- The attack involved PowerRatankba, a malware toolkit already associated with the Lazarus Group, and was confirmed to have been installed on Redbanc’s corporate network without triggering antivirus detection.
- The malware was delivered after an IT professional with Redbanc clicked to apply for a job opening they had discovered through social media. The employee even participated in an interview over Skype, never pausing to question the legitimacy of the position, application, or interview process.
- Designed to display a fake job application form, when clicked, the PowerRatankba dropper, downloaded and executed in the background. The payload was not available during analysis, but was later recovered from the computer’s security “sandbox.”
- The malware uses Windows Management Instrumentation (WMI) to obtain information on the system and sends the gathered data, such as system details, process lists, username, proxy settings, etc. to a server. It also checks for open file shares and Remote Desktop Protocol (RDP) ports, a known network and systems vulnerability.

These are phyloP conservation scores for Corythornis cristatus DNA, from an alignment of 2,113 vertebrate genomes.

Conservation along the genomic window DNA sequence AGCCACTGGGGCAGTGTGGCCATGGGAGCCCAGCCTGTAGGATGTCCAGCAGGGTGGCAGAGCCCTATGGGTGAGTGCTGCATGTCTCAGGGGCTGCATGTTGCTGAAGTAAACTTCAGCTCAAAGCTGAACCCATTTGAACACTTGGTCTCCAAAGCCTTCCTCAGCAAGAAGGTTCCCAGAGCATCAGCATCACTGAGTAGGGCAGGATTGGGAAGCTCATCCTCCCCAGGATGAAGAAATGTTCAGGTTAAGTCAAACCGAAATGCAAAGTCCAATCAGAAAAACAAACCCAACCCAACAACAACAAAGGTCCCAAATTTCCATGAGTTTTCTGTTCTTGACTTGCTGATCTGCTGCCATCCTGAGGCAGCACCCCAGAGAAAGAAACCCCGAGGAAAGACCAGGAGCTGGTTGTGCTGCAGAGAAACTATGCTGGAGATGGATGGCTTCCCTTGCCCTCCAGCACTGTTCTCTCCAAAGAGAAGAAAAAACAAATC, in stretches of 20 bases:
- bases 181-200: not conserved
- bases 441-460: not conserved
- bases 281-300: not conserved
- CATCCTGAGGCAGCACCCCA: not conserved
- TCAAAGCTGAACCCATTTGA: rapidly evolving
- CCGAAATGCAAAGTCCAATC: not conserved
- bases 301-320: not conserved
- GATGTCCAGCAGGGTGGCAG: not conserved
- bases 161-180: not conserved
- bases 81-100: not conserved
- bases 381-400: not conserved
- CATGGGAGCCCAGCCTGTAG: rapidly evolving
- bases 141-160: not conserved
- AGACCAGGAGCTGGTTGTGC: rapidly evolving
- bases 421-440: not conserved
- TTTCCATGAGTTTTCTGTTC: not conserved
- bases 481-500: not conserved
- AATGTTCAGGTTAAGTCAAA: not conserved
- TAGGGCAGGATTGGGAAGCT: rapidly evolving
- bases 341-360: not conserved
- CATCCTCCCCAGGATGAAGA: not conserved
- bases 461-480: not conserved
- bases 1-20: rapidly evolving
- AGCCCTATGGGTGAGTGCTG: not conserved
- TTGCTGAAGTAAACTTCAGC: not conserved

- PowerRatankba is a first stage reconnaissance tool that can also open the door to further malicious implants. For example, if admin privileges are available, the malware then attempts to download the next stage and register the tool as a service.
- Lazarus has reportedly been involved in a number of bank intrusions across the world, though they appear to be heavily targeting financial institutions and cryptocurrency exchanges in Latin America.